Should you invest in India?
This is was the topic at my desk last week.
A colleague of mine thought it was a capital idea. And I thought, why not? Successful investing usually works everywhere. So why wouldn’t it work in India?
This got me thinking.
Buying companies for less than they’re worth on the NZX is a great way to build wealth over time. Doing the same in places like India, China and other emerging markets, you can make a fortune that much faster.
Is it because emerging markets have great growth prospects? Are investors more eager to bid up stocks in place like India or China rather than down under?
There are two reasons in my mind.
India’s 50 beat Australia’s 50
The first is information.
In many emerging markets, key information is not always spread amongst the public. This information gap gives those with information a huge advantage.
Along with this first point, a lot of investors might not look or study information that’s available to them.
With an annual report at arm’s reach, they’d rather choose stocks the media likes or stocks already rising.
The second is the maturity of investors.
It’s possible you won’t see the Dow or the ASX 200 drop 50% for decades to come. Now, I’m not making a judgement call on debt or the price of stocks today. But if US or Aussie stocks drop significantly, there’s enough savvy buyers to prevent quality stocks from falling too far.
Investors know a winning strategy is to buy good businesses cheap.
But in markets like China, Indonesia or India the stories are a little different.
In China for example, some investors care about the name of the company they invest in. They either like the sound of it, or the company has ‘emperor’ or ‘king’ in their name.
In India, investors tend to sell their winners and hold onto losers when the far better option is to sell losers quickly and hold onto winners.
So for savvy investors like Mohnish Pabrai, markets like India are a dream. It’s a place where they can really clean up!
In an interview with ET Now, Mohnish said:
‘…I am bullish on the US in general, it is just that things are not heavily mispriced and under-priced. At the same time, India has increased quite dramatically. It has gone from basically less than a $100 million two-three years ago, to over $400 million and so all of that has happened because I am able to find opportunity here and I am not able to find opportunity in US.’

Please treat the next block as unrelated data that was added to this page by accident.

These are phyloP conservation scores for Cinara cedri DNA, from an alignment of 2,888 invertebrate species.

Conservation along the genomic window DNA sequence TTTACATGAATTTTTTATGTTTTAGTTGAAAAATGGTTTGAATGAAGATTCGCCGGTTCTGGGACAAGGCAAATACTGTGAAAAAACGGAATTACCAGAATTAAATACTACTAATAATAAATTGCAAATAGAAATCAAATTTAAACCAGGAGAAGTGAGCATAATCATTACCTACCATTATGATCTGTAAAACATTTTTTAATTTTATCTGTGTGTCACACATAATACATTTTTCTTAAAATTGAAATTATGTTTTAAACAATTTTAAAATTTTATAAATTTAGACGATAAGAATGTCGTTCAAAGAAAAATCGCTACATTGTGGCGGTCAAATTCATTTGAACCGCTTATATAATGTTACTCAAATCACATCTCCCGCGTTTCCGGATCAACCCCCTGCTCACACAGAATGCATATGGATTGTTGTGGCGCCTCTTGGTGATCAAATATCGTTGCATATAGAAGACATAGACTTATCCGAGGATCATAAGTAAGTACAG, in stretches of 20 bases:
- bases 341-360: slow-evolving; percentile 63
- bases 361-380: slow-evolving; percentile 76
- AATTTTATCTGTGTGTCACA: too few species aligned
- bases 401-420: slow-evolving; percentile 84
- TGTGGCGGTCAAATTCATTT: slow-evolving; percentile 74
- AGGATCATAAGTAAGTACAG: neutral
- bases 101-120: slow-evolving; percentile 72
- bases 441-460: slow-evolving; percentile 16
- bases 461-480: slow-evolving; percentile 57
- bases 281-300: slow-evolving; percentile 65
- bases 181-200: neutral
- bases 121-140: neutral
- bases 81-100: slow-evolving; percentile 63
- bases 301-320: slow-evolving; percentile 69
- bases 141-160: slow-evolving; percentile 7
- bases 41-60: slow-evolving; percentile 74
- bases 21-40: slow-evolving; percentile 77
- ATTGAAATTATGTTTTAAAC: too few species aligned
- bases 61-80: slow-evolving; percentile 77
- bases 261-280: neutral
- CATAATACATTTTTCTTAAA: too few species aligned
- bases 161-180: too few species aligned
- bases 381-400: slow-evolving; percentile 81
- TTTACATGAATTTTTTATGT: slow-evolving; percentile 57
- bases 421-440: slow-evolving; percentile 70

Now take a look at the graph below. It shows the NIFTY 50 (largest 50 companies in India) and the ASX 50 (largest 50 companies in Australia).
The five year average return across the top 50 players in India would have almost doubled your money. You would have earnt less than 20% holding the top 50 stocks on the ASX over the same time.
Source: Google Finance
[Click to open new window]
Stretch the date back to 2006, and your money more than triples in India but grows by less than 19% in Australia.
It doesn’t exactly inspire domestic stocks.
But while it might be easier to find undervalued stocks in an emerging market, it doesn’t mean you can’t find gems on the ASX too.
The war on short-termism
Two billionaires, Jamie Dimon and Warren Buffett want businesses to stop providing a quarterly earnings guidance.
Yep, you read it right. They want investors to have less information.
‘Quarterly earnings guidance often leads to an unhealthy focus on short-term profits at the expense of long-term strategy, growth and sustainability,’ the two said.
The Australian Financial Review picks up the story.
‘They have said the practice of telling Wall Street what to expect from earnings can distort management’s priorities. In the latest appeal, they said companies often hesitate to spend on technology, hiring, and research and development to meet quarterly earnings forecasts that can be affected by seasonal factors beyond their control.
‘Dimon has blasted excessive reporting requirements and the short-term focus of quarterly earnings. At JPMorgan’s investor day in February, he called on companies to stop providing the guidance, saying earnings are hard to predict and companies have an incentive to fudge numbers. Buffett has echoed the idea that guidance can lead to corporate misbehaviour.’
So yes, Dimon and Buffett want investors to have less information. But its information which is arguably just noise.
Even if firms were to stop quarterly estimates, I still believe most investors would think 12-months or less.
If you’re willing to extend your time horizon, immediately you’re at a huge advantage. You don’t have the go through the arduous process of estimating sales and earnings to the dollar within the next three months.
Instead you can make a judgement call. What will earnings look like years from now? Then you can access whether the stock is trading at an attractive price to future earnings.
A longer time horizon won’t put you on investment easy street. But it does give you a leg up on most other investors today.